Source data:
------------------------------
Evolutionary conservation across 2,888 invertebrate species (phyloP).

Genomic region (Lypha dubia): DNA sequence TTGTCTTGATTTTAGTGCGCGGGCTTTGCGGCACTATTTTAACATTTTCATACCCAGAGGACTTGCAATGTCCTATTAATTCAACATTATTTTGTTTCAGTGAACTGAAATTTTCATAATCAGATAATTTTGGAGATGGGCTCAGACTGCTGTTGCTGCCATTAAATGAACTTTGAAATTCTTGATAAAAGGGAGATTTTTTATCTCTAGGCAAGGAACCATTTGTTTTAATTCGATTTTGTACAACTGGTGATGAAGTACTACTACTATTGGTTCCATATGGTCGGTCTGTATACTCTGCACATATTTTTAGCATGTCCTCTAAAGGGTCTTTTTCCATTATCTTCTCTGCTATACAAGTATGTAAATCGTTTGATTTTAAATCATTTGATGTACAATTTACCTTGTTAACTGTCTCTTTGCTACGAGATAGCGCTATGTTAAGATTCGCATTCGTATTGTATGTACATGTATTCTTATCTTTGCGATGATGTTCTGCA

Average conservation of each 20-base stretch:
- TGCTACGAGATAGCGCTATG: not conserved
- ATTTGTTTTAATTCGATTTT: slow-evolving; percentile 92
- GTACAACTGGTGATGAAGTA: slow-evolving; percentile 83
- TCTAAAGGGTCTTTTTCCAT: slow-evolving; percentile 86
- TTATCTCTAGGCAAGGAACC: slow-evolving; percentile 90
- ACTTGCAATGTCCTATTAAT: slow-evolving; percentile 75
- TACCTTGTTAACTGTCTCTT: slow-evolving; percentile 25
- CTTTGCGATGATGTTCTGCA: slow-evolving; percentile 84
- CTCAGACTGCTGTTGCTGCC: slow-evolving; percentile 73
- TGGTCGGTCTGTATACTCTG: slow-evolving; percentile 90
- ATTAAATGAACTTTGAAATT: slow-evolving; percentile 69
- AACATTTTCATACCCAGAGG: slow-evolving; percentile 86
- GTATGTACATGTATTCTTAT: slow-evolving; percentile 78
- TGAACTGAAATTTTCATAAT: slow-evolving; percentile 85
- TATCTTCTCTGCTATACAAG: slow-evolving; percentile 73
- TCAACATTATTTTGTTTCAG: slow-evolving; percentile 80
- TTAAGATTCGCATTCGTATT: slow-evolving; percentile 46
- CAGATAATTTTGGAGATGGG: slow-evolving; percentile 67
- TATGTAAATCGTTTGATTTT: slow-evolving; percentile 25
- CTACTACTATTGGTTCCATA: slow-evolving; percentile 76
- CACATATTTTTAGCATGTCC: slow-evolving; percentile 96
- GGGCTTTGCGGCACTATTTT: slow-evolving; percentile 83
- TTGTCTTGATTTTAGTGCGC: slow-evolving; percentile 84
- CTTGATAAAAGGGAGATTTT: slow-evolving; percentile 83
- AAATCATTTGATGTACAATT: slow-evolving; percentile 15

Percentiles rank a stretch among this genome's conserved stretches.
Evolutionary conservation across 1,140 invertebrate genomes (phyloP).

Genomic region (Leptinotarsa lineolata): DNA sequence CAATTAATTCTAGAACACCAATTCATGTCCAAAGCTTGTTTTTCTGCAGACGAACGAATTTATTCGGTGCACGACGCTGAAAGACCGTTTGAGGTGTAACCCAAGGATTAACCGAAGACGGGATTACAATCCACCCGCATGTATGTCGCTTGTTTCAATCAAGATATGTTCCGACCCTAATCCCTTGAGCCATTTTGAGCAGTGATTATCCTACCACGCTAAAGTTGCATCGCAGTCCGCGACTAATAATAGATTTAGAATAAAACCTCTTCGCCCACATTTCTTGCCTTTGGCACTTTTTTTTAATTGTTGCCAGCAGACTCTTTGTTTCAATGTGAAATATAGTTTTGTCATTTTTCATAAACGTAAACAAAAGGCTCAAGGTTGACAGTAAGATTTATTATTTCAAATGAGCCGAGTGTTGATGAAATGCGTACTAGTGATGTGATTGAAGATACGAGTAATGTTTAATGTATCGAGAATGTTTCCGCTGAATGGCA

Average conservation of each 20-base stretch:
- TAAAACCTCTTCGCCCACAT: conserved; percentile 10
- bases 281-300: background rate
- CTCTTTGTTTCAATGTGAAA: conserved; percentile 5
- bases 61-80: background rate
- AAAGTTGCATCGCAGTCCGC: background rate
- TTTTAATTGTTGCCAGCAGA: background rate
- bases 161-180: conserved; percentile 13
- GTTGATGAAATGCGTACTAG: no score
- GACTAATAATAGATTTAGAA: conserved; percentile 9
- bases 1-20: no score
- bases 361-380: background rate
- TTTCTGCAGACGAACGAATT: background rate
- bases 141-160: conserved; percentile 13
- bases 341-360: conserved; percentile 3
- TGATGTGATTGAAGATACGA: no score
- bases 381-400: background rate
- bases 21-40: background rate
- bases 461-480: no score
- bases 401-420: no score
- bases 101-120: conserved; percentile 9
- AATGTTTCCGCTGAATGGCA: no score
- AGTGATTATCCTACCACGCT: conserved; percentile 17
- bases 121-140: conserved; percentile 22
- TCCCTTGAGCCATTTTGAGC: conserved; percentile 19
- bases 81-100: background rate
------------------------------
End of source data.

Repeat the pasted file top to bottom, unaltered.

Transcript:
Evolutionary conservation across 2,888 invertebrate species (phyloP).

Genomic region (Lypha dubia): DNA sequence TTGTCTTGATTTTAGTGCGCGGGCTTTGCGGCACTATTTTAACATTTTCATACCCAGAGGACTTGCAATGTCCTATTAATTCAACATTATTTTGTTTCAGTGAACTGAAATTTTCATAATCAGATAATTTTGGAGATGGGCTCAGACTGCTGTTGCTGCCATTAAATGAACTTTGAAATTCTTGATAAAAGGGAGATTTTTTATCTCTAGGCAAGGAACCATTTGTTTTAATTCGATTTTGTACAACTGGTGATGAAGTACTACTACTATTGGTTCCATATGGTCGGTCTGTATACTCTGCACATATTTTTAGCATGTCCTCTAAAGGGTCTTTTTCCATTATCTTCTCTGCTATACAAGTATGTAAATCGTTTGATTTTAAATCATTTGATGTACAATTTACCTTGTTAACTGTCTCTTTGCTACGAGATAGCGCTATGTTAAGATTCGCATTCGTATTGTATGTACATGTATTCTTATCTTTGCGATGATGTTCTGCA

Average conservation of each 20-base stretch:
- TGCTACGAGATAGCGCTATG: not conserved
- ATTTGTTTTAATTCGATTTT: slow-evolving; percentile 92
- GTACAACTGGTGATGAAGTA: slow-evolving; percentile 83
- TCTAAAGGGTCTTTTTCCAT: slow-evolving; percentile 86
- TTATCTCTAGGCAAGGAACC: slow-evolving; percentile 90
- ACTTGCAATGTCCTATTAAT: slow-evolving; percentile 75
- TACCTTGTTAACTGTCTCTT: slow-evolving; percentile 25
- CTTTGCGATGATGTTCTGCA: slow-evolving; percentile 84
- CTCAGACTGCTGTTGCTGCC: slow-evolving; percentile 73
- TGGTCGGTCTGTATACTCTG: slow-evolving; percentile 90
- ATTAAATGAACTTTGAAATT: slow-evolving; percentile 69
- AACATTTTCATACCCAGAGG: slow-evolving; percentile 86
- GTATGTACATGTATTCTTAT: slow-evolving; percentile 78
- TGAACTGAAATTTTCATAAT: slow-evolving; percentile 85
- TATCTTCTCTGCTATACAAG: slow-evolving; percentile 73
- TCAACATTATTTTGTTTCAG: slow-evolving; percentile 80
- TTAAGATTCGCATTCGTATT: slow-evolving; percentile 46
- CAGATAATTTTGGAGATGGG: slow-evolving; percentile 67
- TATGTAAATCGTTTGATTTT: slow-evolving; percentile 25
- CTACTACTATTGGTTCCATA: slow-evolving; percentile 76
- CACATATTTTTAGCATGTCC: slow-evolving; percentile 96
- GGGCTTTGCGGCACTATTTT: slow-evolving; percentile 83
- TTGTCTTGATTTTAGTGCGC: slow-evolving; percentile 84
- CTTGATAAAAGGGAGATTTT: slow-evolving; percentile 83
- AAATCATTTGATGTACAATT: slow-evolving; percentile 15

Percentiles rank a stretch among this genome's conserved stretches.
Evolutionary conservation across 1,140 invertebrate genomes (phyloP).

Genomic region (Leptinotarsa lineolata): DNA sequence CAATTAATTCTAGAACACCAATTCATGTCCAAAGCTTGTTTTTCTGCAGACGAACGAATTTATTCGGTGCACGACGCTGAAAGACCGTTTGAGGTGTAACCCAAGGATTAACCGAAGACGGGATTACAATCCACCCGCATGTATGTCGCTTGTTTCAATCAAGATATGTTCCGACCCTAATCCCTTGAGCCATTTTGAGCAGTGATTATCCTACCACGCTAAAGTTGCATCGCAGTCCGCGACTAATAATAGATTTAGAATAAAACCTCTTCGCCCACATTTCTTGCCTTTGGCACTTTTTTTTAATTGTTGCCAGCAGACTCTTTGTTTCAATGTGAAATATAGTTTTGTCATTTTTCATAAACGTAAACAAAAGGCTCAAGGTTGACAGTAAGATTTATTATTTCAAATGAGCCGAGTGTTGATGAAATGCGTACTAGTGATGTGATTGAAGATACGAGTAATGTTTAATGTATCGAGAATGTTTCCGCTGAATGGCA

Average conservation of each 20-base stretch:
- TAAAACCTCTTCGCCCACAT: conserved; percentile 10
- bases 281-300: background rate
- CTCTTTGTTTCAATGTGAAA: conserved; percentile 5
- bases 61-80: background rate
- AAAGTTGCATCGCAGTCCGC: background rate
- TTTTAATTGTTGCCAGCAGA: background rate
- bases 161-180: conserved; percentile 13
- GTTGATGAAATGCGTACTAG: no score
- GACTAATAATAGATTTAGAA: conserved; percentile 9
- bases 1-20: no score
- bases 361-380: background rate
- TTTCTGCAGACGAACGAATT: background rate
- bases 141-160: conserved; percentile 13
- bases 341-360: conserved; percentile 3
- TGATGTGATTGAAGATACGA: no score
- bases 381-400: background rate
- bases 21-40: background rate
- bases 461-480: no score
- bases 401-420: no score
- bases 101-120: conserved; percentile 9
- AATGTTTCCGCTGAATGGCA: no score
- AGTGATTATCCTACCACGCT: conserved; percentile 17
- bases 121-140: conserved; percentile 22
- TCCCTTGAGCCATTTTGAGC: conserved; percentile 19
- bases 81-100: background rate